Similar to other Hurricanes players in years past, he and goaltender Cam Ward worked to get the word out to teammates that informal on-ice sessions would begin at Raleigh Center Ice in early August.
As Carolina’s longest tenured players, they’ve shared the highs and lows of their careers with the only organization that drafted them.
They’ve reaped individual milestones and recognition while also being part of a team that won a Stanley Cup in 2006.
As the 10th anniversary of that title win approaches, Staal in particular, has had to weather more and more scrutiny of why the Hurricanes haven’t made the playoffs in the last six years.
It’s appeared that he’s not as passionate to win, or at least outwardly, his interview responses many times have become repetitive and seemingly less energetic.
While many professional athletes portray frustration more outwardly these days, Staal, at 30 years old, holds a more reserved appearance and follows a more NHL ‘old school’ approach to dealing with the scrutiny.
He accounts that to growing up “in a great community” in Thunder Bay, Ontario, as well as learning by osmosis, so to speak, and watching how the league’s best players conducted themselves, on and off the ice back then.
There wasn’t as much publicly discussed contract talk regarding players in the NHL then as there is today – at least for younger players to hear and read about.
Yes, it was reported, but it wasn’t what you focused on as a kid according to Staal.
It was more about who scored how many goals, and who won the Cup.
“As a kid, a lot of that information comes naturally, just with the environment you’re in,” Staal said.
“I grew up in Canada in a small town and it’s all hockey. It’s all NHL, so you pay attention and you know how it works. But, when you’re really young, you don’t really think about that stuff much. You just think about your teams and your favorite players. You didn’t really care what they made, or how they got there, or what they did.”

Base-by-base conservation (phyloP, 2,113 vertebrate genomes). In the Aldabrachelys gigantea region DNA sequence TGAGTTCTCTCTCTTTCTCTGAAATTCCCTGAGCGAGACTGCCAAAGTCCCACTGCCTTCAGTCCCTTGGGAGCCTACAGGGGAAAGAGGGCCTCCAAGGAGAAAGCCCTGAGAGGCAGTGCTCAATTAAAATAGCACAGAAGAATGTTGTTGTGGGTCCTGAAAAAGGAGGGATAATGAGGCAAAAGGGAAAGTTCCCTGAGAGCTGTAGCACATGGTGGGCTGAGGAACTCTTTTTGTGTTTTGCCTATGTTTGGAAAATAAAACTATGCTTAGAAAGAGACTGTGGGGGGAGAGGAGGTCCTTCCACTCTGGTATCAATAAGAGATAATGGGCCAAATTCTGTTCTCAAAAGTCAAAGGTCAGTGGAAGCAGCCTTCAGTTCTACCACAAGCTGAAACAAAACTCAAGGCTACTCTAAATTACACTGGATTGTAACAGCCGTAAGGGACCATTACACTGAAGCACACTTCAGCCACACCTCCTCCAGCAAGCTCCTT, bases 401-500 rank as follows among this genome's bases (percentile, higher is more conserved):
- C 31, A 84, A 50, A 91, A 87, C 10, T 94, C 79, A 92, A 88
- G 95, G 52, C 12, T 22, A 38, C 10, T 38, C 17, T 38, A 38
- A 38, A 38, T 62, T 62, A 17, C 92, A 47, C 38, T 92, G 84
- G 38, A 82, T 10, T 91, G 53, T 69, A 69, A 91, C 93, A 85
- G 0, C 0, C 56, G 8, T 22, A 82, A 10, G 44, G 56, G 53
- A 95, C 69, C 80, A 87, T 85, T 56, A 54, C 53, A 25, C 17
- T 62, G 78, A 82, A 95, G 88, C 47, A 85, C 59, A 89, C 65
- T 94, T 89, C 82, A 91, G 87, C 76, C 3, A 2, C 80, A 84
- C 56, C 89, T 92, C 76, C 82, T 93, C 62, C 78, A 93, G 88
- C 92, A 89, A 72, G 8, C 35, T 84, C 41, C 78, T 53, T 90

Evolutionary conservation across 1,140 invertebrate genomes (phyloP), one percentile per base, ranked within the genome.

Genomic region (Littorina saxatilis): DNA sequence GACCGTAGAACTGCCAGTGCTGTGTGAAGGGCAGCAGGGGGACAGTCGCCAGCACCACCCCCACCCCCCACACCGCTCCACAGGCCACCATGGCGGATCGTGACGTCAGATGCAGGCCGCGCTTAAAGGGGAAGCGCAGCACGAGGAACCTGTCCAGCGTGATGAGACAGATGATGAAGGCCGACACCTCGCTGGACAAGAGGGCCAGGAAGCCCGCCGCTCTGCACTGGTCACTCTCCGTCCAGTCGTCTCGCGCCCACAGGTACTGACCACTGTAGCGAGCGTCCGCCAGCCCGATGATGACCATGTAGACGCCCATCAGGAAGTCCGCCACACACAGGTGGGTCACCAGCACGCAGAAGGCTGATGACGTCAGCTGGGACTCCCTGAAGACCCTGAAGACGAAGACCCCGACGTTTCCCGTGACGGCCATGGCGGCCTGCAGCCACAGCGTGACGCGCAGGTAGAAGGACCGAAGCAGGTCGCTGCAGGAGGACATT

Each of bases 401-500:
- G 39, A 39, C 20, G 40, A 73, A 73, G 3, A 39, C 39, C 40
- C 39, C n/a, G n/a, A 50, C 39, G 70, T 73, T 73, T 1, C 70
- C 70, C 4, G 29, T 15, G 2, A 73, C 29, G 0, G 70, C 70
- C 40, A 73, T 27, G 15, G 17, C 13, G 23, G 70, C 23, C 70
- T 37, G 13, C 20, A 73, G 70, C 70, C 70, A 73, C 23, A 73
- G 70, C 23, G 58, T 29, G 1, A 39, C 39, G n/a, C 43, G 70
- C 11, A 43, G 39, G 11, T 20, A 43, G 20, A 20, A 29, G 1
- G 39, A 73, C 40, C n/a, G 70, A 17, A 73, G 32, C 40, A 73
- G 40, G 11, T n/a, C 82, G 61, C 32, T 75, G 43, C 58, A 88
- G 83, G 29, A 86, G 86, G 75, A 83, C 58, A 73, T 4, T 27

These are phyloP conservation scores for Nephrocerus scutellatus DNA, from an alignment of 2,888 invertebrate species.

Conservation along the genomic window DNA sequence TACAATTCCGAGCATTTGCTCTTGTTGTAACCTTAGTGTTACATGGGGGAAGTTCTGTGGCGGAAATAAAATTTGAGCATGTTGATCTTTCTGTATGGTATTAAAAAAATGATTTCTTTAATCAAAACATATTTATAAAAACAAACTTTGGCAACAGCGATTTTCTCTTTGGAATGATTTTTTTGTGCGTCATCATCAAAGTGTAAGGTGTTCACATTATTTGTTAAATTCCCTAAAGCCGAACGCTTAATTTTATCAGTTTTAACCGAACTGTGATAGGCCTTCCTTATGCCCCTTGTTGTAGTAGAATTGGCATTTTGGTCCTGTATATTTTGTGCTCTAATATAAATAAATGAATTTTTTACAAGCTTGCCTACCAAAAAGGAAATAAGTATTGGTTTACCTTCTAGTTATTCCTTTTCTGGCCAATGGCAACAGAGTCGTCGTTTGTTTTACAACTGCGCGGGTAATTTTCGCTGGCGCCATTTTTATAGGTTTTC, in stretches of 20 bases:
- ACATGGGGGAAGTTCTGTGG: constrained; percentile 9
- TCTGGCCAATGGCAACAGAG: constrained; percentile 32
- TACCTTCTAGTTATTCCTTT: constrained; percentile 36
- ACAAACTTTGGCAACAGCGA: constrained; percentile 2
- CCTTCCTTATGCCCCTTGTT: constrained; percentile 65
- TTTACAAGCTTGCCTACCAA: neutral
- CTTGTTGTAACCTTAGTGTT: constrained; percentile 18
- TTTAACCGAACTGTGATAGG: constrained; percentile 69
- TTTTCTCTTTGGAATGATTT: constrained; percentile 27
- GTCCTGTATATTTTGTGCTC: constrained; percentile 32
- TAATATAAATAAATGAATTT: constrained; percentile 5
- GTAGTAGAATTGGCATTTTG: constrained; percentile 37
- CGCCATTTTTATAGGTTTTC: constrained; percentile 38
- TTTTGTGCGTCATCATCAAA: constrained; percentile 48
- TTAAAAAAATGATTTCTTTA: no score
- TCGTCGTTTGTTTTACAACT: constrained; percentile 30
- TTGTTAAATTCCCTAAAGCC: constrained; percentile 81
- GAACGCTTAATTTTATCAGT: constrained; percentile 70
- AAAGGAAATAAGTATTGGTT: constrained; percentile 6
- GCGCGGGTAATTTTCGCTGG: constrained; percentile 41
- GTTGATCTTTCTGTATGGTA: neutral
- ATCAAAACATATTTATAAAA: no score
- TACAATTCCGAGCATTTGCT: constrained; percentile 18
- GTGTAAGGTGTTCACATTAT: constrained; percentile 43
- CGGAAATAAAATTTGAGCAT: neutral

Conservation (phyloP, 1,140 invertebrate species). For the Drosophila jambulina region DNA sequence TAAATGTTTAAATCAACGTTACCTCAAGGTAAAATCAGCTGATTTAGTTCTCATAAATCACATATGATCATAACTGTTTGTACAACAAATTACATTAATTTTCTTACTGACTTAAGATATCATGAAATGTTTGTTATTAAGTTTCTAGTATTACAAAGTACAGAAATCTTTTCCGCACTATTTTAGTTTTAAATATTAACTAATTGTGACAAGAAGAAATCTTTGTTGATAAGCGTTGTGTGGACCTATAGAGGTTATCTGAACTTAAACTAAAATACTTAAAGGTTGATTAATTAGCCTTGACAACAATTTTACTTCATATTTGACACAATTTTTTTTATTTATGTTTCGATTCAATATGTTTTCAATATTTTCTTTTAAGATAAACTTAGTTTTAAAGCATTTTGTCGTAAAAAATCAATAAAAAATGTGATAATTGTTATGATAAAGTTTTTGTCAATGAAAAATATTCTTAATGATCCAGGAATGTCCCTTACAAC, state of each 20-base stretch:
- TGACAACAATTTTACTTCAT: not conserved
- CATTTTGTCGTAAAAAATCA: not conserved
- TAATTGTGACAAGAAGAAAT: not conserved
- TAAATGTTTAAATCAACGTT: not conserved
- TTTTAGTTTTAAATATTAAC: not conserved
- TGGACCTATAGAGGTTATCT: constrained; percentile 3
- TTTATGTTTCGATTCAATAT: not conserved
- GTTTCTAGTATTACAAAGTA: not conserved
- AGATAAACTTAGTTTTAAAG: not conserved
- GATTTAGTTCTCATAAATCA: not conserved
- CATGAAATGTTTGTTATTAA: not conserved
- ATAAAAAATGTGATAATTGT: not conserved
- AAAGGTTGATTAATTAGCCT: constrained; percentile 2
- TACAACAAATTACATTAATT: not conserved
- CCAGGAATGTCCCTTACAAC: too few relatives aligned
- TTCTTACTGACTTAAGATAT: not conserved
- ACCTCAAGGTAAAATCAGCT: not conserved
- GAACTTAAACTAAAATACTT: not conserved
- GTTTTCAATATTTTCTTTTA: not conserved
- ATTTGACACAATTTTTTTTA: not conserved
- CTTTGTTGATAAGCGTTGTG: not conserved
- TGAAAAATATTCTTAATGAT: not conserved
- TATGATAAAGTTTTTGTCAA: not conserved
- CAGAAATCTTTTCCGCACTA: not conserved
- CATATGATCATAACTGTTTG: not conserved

“For me it was Wayne Gretzky and Joe Sakic – two guys I idolized as a kid,” Staal continued.
Staal’s identification of the two Hall of Famers made sense when considering the outward personality that he has molded for himself.
Gretzky and Sakic were well-grounded individuals, at least who appeared that way outwardly, and who played the game with passion and at a high level with resultant success.
It’s evident that Staal goes about his business in a similar way, on and off the ice, in a low-key manner.
“I’d like to think so,” Staal said.
“I grew up with humble beings and we were happy in our lives, so I’d like to hold close to that, and be true to who you are.”
It’s how he’s carried himself up to this point in his career.
Staal now plays during an NHL era that is dominated by salary cap and contract talk, and one that frustrates and confuses many fans because of that fact.
There’s an image that has skewed people’s perceptions that players are in it just for the money, particularly older, higher-paid players, who don’t necessarily have to post high-level results to earn it.
For some that may be true, but not for Staal – he’s smarter than that.
Playing in the final year of his contract as one of the league’s highest paid players, the corresponding expectation for him to perform and reap the results of seasons earlier in his career, is a challenge he’s working to meet.
It’s his sense of pride that won’t allow him to show outward frustration about it.
“As far as me being the way I am, that’s just kinda’ how I grew up and I’d like to keep it that way,” Staal said.
“With the way the world is now, with social media and internet and all that, it’s easy to get caught up in things that maybe aren’t in the grand scheme of things that important.”
He’s not just showing up to get a paycheck.
He’s driven to prove doubters wrong and accomplish what he’s capable of.
Otherwise, he knows he may not play much longer.
“To be honest, I’m training and focused on this season,” Staal concluded.
“Obviously, beyond this year, I’m gonna need a contract to play in this league, but that stuff, to me, will take care of itself when it does. I haven’t been overly stressed or overly concerned with where that’s all at right now. It’ll happen when it’s supposed to and we’ll go from there.”